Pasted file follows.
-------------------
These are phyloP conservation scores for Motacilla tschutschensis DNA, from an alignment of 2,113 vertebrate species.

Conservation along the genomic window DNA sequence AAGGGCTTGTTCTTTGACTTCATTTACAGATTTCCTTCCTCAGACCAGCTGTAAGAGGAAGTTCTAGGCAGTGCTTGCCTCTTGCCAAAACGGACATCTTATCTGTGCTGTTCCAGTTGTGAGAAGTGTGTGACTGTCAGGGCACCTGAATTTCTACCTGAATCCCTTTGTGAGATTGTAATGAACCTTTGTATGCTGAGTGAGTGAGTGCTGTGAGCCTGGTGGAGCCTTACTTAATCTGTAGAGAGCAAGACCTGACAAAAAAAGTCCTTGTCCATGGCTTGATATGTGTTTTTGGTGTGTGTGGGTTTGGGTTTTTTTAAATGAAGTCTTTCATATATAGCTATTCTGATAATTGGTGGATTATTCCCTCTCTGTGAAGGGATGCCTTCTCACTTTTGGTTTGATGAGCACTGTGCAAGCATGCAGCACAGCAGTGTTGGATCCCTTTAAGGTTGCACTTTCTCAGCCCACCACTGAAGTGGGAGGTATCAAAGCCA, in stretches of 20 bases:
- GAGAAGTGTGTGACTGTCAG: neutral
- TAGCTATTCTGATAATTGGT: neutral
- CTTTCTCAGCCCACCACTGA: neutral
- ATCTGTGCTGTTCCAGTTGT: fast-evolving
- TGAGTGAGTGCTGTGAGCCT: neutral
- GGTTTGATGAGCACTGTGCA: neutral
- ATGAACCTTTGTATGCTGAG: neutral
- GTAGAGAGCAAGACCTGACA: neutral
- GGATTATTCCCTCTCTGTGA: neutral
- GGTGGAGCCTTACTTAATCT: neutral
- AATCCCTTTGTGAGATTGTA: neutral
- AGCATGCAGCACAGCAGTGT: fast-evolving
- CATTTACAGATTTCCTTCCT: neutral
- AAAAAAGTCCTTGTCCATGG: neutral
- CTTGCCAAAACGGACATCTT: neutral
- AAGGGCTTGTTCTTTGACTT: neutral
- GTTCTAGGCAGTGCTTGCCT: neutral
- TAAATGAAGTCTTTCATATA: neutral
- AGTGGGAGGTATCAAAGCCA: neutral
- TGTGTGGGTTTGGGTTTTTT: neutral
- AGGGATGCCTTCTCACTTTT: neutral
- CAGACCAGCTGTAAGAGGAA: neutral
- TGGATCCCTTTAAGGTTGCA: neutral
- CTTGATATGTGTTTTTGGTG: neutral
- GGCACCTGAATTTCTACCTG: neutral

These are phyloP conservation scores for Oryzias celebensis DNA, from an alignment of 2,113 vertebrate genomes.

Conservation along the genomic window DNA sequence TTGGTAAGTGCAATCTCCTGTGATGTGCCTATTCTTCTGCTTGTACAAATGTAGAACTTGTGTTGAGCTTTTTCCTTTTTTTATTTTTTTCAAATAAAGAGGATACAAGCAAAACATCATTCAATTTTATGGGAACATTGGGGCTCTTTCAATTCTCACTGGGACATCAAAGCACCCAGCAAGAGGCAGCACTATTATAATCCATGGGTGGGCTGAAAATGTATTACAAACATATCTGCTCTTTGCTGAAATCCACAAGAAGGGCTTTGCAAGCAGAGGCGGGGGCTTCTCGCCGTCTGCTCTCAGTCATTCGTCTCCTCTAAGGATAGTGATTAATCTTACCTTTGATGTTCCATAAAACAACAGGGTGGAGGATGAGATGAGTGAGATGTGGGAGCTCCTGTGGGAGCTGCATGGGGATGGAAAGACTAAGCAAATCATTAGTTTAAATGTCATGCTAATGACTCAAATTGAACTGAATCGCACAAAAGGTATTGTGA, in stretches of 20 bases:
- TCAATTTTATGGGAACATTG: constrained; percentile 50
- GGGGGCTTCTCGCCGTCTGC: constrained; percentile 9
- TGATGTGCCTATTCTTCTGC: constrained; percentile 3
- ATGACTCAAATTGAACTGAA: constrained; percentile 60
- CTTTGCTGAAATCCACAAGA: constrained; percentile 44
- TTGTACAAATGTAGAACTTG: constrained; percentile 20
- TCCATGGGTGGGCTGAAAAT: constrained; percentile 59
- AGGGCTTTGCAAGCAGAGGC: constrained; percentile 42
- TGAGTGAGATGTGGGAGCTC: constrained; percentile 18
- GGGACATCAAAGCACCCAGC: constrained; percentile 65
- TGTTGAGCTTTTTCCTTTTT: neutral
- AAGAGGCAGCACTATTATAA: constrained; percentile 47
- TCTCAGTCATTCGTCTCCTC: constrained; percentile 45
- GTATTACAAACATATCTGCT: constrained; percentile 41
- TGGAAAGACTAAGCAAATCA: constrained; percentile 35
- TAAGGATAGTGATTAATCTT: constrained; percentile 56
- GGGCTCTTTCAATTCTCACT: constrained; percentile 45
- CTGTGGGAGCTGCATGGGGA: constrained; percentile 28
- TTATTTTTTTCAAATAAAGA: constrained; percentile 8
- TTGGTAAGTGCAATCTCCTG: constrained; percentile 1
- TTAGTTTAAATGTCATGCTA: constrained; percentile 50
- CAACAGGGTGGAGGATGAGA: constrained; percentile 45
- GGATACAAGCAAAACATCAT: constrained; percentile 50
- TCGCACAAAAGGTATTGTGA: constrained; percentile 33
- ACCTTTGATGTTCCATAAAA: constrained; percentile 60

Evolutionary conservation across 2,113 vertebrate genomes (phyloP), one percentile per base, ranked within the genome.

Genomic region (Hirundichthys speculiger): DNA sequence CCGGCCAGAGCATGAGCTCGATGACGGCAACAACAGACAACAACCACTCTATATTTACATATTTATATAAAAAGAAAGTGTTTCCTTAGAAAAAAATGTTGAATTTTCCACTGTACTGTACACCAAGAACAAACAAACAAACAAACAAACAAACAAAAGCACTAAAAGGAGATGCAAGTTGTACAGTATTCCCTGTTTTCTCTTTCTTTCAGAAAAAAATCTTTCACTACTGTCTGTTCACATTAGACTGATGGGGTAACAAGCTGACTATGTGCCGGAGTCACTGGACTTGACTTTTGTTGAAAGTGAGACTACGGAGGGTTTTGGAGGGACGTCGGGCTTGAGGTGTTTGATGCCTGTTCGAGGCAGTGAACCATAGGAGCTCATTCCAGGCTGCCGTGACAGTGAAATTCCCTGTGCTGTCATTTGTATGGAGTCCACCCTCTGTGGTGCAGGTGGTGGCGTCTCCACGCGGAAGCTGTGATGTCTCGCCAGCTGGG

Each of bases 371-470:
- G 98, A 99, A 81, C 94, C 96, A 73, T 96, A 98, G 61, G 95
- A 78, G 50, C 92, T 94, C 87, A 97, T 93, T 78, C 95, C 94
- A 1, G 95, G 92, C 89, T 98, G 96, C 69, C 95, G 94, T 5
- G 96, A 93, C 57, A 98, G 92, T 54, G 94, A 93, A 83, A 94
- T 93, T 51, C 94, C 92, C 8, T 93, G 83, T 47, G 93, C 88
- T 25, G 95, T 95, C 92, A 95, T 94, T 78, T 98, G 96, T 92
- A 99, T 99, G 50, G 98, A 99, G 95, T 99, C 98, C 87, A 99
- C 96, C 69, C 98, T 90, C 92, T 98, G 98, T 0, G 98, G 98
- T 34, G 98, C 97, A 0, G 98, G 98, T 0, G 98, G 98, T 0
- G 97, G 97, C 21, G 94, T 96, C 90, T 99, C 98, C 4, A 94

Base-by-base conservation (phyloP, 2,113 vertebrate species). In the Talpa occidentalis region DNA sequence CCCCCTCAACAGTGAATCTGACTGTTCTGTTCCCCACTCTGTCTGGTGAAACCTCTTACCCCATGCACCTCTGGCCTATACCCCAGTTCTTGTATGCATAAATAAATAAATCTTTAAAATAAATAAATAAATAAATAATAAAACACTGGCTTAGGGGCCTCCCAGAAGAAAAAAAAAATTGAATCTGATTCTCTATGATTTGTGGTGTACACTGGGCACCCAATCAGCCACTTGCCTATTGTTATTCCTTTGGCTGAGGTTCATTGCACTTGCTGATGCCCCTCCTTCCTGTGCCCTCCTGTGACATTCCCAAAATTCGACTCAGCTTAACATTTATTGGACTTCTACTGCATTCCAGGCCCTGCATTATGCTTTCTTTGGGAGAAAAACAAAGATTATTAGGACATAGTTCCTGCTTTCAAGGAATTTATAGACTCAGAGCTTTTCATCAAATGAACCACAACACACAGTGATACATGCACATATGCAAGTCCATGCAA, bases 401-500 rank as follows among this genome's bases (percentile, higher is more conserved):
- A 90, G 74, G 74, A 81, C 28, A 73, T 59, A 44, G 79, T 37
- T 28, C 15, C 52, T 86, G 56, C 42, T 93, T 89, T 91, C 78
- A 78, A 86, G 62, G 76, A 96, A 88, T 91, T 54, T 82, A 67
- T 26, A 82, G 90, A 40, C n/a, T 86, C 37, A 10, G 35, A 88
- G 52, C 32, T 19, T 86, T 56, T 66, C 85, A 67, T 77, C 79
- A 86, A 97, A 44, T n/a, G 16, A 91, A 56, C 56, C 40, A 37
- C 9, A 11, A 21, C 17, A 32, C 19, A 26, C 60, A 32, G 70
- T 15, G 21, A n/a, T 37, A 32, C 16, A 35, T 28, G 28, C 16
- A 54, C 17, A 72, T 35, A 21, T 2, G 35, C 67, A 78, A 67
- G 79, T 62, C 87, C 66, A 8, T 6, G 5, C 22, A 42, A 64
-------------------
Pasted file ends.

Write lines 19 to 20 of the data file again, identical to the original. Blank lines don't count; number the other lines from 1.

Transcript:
- GTTCTAGGCAGTGCTTGCCT: neutral
- TAAATGAAGTCTTTCATATA: neutral